One Simple Trick if You Are in Disagreement With Your Manager

Are You in a Disagreement With Your Manager?

Date Posted: 01st September 2021

Are You in a Disagreement With Your Manager?

Are you in a disagreement with your manager? If you are trying to influence someone, or trying to get them to agree with what you say and support your initiative, this can sometimes end up in a bit a bit of a debate. And it’s really important to avoid disagreement, because every time you disagree directly and overtly, you kind of lose them in some way. So where possible, try and agree, (even if it’s just a partial agreement).

But how you follow this up is really important. There’s a word that you need to eliminate from your vocabulary (at the time, at least), and that word is “BUT”. Eliminate this word, we’re going to replace this word with another word. So how does this work? Here’s an example:

Someone once told me that their manager didn’t want to grit the car park in winter because they thought it was going to increase the risk of some kind of personal injury claim. They thought that if they gritted the car park and someone slipped, that they would be the one held responsible. So what we do?

Well, we’re not going to disagree with that directly, because that would take us into an argument. So what we’re going to start with is to start by agreeing, and we say, “yes”. We’re not agreeing with what they’ve said. We’re just agreeing that it’s a valid way of seeing things. We’re agreeing that it’s understandable that they might think this.

You could say something like this: “Yes. Lots of people think that. I’ve read that in the newspaper, people who grit outside their house, and if someone slips, they’re afraid of people claiming against them”.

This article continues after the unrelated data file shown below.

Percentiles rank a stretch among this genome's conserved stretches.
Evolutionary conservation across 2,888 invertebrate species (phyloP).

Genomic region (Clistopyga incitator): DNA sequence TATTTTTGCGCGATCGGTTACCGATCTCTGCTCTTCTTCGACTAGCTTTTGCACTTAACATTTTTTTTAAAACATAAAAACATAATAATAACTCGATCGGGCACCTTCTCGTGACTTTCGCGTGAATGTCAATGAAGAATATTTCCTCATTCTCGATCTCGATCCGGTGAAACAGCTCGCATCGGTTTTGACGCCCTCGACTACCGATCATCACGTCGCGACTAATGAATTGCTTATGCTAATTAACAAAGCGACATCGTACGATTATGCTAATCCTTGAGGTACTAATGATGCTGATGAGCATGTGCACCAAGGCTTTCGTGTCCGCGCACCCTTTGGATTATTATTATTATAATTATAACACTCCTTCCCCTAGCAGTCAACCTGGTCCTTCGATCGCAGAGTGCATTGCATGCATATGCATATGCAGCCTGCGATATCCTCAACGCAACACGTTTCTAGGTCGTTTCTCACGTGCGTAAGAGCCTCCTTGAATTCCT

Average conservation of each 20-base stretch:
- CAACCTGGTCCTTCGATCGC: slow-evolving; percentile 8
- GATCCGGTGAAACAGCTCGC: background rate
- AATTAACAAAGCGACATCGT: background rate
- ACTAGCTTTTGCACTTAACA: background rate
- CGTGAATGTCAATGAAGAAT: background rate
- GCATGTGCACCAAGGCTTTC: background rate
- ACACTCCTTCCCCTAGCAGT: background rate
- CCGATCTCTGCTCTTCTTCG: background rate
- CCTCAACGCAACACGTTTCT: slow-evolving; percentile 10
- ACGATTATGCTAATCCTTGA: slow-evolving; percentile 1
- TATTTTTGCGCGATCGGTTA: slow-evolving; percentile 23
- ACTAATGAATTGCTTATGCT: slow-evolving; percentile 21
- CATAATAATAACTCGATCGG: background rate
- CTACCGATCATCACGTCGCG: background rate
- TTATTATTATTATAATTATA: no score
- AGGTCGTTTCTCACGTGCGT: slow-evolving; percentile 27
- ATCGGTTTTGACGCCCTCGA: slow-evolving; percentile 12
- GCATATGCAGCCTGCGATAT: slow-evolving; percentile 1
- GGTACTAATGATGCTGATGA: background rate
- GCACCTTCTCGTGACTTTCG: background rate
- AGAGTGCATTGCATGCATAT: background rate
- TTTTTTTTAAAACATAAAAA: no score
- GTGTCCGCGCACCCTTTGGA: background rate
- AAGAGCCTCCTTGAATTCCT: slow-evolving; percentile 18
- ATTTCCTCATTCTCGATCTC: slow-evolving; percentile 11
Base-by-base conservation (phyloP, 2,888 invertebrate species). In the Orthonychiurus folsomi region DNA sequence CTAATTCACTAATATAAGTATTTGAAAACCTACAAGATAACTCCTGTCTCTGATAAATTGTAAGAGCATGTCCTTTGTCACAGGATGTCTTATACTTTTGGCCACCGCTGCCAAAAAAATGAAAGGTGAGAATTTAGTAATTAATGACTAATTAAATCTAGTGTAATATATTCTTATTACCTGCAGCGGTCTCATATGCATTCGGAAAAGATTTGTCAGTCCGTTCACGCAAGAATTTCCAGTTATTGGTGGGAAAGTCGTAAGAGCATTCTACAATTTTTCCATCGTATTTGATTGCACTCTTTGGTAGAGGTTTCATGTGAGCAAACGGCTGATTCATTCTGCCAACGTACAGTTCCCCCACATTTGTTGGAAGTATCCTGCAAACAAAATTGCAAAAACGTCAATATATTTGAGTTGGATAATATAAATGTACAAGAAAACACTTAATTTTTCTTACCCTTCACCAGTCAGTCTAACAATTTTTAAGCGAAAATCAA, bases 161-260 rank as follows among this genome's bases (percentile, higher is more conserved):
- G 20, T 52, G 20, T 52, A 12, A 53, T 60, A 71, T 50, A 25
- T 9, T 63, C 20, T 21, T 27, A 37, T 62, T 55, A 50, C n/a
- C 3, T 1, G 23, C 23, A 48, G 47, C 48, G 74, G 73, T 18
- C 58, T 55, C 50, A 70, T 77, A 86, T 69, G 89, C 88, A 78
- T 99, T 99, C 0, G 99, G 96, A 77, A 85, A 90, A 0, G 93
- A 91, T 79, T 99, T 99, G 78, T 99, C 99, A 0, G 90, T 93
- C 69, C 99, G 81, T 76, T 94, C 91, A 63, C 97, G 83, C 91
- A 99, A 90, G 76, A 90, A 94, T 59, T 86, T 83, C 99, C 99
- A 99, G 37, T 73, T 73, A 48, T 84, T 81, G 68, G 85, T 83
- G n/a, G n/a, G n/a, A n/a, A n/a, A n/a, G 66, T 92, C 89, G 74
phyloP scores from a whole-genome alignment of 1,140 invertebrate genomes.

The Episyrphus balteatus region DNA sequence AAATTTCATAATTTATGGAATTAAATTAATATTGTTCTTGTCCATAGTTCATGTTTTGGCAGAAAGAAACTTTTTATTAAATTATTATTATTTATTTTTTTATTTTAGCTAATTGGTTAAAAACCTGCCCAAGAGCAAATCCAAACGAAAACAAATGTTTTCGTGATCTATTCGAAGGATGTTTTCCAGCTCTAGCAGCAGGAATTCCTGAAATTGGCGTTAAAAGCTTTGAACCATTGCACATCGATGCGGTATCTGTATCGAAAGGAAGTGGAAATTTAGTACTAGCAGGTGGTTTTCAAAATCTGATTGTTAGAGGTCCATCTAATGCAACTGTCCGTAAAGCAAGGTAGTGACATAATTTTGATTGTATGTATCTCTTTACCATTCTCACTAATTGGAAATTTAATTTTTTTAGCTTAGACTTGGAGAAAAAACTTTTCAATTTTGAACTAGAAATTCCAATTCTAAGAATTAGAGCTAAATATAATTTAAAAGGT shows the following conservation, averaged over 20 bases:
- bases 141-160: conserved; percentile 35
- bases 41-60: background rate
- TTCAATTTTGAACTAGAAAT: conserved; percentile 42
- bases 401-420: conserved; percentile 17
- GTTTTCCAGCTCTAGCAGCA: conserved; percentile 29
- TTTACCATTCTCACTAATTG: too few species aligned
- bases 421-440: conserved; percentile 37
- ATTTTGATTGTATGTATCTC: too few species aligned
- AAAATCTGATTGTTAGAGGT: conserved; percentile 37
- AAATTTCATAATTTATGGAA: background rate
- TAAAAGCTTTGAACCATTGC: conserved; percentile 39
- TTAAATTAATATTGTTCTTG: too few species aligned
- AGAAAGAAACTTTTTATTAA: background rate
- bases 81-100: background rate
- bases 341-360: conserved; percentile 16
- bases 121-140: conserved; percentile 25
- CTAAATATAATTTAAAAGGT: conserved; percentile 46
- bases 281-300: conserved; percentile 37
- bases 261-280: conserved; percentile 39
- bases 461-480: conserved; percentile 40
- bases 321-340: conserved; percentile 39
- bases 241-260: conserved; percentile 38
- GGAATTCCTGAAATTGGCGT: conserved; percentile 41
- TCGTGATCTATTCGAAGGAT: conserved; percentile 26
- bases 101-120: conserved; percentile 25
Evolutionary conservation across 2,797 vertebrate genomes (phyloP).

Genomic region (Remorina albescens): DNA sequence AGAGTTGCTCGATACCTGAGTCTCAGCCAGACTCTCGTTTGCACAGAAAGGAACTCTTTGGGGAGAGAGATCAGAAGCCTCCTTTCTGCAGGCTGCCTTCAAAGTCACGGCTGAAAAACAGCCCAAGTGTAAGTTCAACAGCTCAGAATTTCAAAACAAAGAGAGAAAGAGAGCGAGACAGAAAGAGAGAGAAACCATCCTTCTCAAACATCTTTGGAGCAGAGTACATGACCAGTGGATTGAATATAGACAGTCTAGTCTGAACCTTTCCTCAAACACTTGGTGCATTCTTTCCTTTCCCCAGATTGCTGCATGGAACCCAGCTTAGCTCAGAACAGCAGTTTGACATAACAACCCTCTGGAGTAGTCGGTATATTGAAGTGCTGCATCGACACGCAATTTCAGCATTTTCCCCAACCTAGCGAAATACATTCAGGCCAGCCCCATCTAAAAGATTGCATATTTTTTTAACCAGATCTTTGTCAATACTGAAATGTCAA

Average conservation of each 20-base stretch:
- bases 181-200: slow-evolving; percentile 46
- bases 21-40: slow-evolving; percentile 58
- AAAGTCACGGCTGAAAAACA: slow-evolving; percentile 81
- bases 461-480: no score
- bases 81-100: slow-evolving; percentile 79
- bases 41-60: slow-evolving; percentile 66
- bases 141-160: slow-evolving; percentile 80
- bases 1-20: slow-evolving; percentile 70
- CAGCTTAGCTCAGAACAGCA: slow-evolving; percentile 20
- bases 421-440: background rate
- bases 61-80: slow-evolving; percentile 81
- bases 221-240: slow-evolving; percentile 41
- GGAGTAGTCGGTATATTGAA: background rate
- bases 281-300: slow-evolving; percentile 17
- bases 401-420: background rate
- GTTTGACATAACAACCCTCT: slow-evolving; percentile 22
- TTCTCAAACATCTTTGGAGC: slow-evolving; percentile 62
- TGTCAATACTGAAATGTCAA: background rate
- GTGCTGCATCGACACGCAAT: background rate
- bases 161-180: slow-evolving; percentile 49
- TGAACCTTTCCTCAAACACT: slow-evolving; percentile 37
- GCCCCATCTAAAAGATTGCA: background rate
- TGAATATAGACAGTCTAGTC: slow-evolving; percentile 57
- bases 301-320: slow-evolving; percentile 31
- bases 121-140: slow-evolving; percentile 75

Now, at this point, we’re tempted to use the word: BUT. However, the problem with this word is that it directly disagrees with them. It actually distracts all of the attention from the positive stuff you’ve just said, and it focuses all of the attention on the negative thing that you’re about to say next.

So think of a time when someone said to you: “yeah, I agree…but”, or “yeah, I hear what you say… but”, or “yeah, I know what you mean…but”

Did it feel like you were being agreed with? Did it feel like you were being listened to? No, it didn’t feel that way at all.

That’s what the word BUT does. People might agree with you, but as soon as they say the word BUT it feels like they’re not. So it increases the feeling of conflict in your conversation, which you don’t want.

So here’s the thing you need to do, replace the word BUT with an: “I agree with you. AND I hear what you say”.

And notice how that changes how the conversation feels. It removes that perception of conflict, of disagreement, makes the conversation go a bit more smoother. For example:

Manager: “I don’t want to grit the car park because I think it’s going to increase the risk of some kind of personal injury claim. If we grit the car park and someone slips, then I would be the one held responsible”.

You: “Yes, lots of people think that. I’ve read that in the newspapers. People are afraid of being sued if they grit car parks outside their houses. AND what I learned recently was that, in fact, this is just a myth. It’s not actually true. What I learned is that, in fact, the law gives you quite a lot of defence against people who might be claiming against you because they slipped in your car park”.

What you’ll find is that your conversations will go so much more smoother and you are much less likely to degenerate into arguments, which, let’s face it, do absolutely nothing to drive performance forward. Not unless you’ve got an absolutely fantastic relationship with a person and a bit of conflict is sometimes very useful. But most of the time, people arguing with managers doesn’t lead to anything particularly constructive. So give that a go.

Remember to practice it as well. Get in to make this a habit.

We have a lot more useful tips just like this one in our Managing People Effectively course, check it out here.

Enjoy your day. Catch you later.